VAPAR performance — joint defects

While the recall of the VAPAR analysis is satisfying for joint defects (78.6%), the precision is relatively low (45.2%). This low precision means that 54.8% of the joint defects identified by VAPAR were actually not defects.

Figure 7 shows that 39.1% of joint defects identified by VAPAR were rejected by the independent reviewer. However, Figure 6 also shows that the large majority of these rejected defects were identified by VAPAR as ‘micro-defects’ (score of 2), i.e. minimal joint displacements that operators would typically not report.

Figure 7: Repartition of the defects identified by VAPAR as ‘joint defects’. Figure 7: Repartition of the defects identified by VAPAR as ‘joint defects’.45.2% of these defects were indeed joint defects; 39.1% were not defects, etc. The colour represents the fraction of micro defects (blue; score of 2) and bigger defects (green, score higher than 2).

VAPAR performance — cracks

Example of a minor joint displacement identified by VAPAR algorithm Figure 8: Example of a minor joint displacement identified by VAPAR algorithm (score = 2) but typically not reported by operators.

The VAPAR algorithm only missed 7.8% of the cracks (recall of 92.2%) and had a relatively high precision (71.3%). This high performance originates from the fact that cracks are one of the most common defects in sewer and stormwater pipes; large datasets were therefore available to calibrate the VAPAR algorithm for this type of defect.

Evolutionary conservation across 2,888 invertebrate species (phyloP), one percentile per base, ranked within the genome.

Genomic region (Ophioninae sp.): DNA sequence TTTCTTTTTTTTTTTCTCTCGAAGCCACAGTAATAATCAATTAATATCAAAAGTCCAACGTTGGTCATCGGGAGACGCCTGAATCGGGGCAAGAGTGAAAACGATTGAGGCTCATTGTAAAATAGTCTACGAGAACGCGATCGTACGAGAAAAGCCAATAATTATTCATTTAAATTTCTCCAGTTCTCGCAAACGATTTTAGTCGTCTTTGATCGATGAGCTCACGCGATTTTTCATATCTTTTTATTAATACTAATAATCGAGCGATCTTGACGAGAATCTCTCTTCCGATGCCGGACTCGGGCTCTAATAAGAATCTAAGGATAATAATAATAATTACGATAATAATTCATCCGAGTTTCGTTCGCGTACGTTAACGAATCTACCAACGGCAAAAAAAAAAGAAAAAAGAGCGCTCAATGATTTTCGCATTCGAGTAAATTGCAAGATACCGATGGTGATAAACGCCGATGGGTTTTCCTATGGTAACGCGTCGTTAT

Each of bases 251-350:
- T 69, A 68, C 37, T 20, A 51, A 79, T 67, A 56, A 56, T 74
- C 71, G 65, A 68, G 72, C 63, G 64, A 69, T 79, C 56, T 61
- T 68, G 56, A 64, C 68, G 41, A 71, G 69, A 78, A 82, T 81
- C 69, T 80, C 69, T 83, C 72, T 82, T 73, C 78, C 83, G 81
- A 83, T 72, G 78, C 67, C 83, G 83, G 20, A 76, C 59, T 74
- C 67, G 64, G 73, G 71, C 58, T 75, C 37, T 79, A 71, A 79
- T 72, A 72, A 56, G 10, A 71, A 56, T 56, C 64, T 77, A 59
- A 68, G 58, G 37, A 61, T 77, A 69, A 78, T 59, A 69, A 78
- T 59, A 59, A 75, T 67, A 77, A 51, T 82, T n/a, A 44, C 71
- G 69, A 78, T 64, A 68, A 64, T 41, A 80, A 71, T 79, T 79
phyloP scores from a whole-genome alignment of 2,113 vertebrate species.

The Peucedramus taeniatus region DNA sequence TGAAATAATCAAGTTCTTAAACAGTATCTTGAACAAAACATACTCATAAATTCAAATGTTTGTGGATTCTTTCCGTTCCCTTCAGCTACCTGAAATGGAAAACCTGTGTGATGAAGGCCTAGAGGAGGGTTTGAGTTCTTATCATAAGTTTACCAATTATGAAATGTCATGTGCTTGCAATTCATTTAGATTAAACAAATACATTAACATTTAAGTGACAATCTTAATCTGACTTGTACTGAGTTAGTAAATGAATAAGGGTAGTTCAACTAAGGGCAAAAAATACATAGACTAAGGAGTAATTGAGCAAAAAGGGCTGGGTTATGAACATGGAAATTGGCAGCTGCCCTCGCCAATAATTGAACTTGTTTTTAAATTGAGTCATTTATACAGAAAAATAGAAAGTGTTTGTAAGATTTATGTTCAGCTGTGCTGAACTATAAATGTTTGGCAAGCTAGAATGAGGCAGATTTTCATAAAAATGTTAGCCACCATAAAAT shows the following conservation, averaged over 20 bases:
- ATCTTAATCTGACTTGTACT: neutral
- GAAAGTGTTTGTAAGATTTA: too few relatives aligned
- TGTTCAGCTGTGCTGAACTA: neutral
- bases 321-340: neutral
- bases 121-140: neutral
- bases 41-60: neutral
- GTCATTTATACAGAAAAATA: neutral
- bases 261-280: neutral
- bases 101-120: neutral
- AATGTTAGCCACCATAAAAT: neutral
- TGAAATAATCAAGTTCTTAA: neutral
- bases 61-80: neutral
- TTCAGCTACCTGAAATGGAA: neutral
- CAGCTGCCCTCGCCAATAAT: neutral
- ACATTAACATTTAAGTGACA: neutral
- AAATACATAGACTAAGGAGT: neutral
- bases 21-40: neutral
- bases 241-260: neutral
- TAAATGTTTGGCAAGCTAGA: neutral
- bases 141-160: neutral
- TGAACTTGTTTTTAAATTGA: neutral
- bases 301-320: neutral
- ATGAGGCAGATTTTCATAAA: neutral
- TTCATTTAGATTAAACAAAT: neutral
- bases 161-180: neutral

Since the performance of deep-learning algorithms increase with the size of the datasets used for calibration, this could explain the relatively high scores.

VAPAR performance — other

All defects that did not enter one of the six categories listed above were ranked in the ‘other’ category. Both the recall (72.9%) and precision (50.5%) were below average. This is because the ‘other’ category includes a large range of uncommon defects for which the VAPAR algorithm could not be fully trained given the limited datasets.

Figure 9 shows that the VAPAR algorithm generated ‘false alarms’ in less than 11% of cases as only 10.9% of the defects identified by VAPAR in this category were not actual defects.

Repartition of the actual category of defects Figure 9: Repartition of the actual category of defects for the 1m-long pipe sections identified by VAPAR algorithm as having a defect in the ‘other’ category.

Impact of the pipe category

The dataset used for this analysis was composed of 1913 m of stormwater drains and 681 m of sewer pipes.

Figure 10 shows that the VAPAR algorithm overall performed better in stormwater drains than in sewer pipes. This is because visibility is in general better in stormwater, which makes the identification of defects easier.

Recall and Precision for each category for different type of pipes Figure 10: Recall and Precision for each category for different type of pipes

Impact of the pipe diameter

Figure 11 shows that the VAPAR algorithm performance slightly increases with the pipe diameter, which is explained by better visibility in bigger pipes.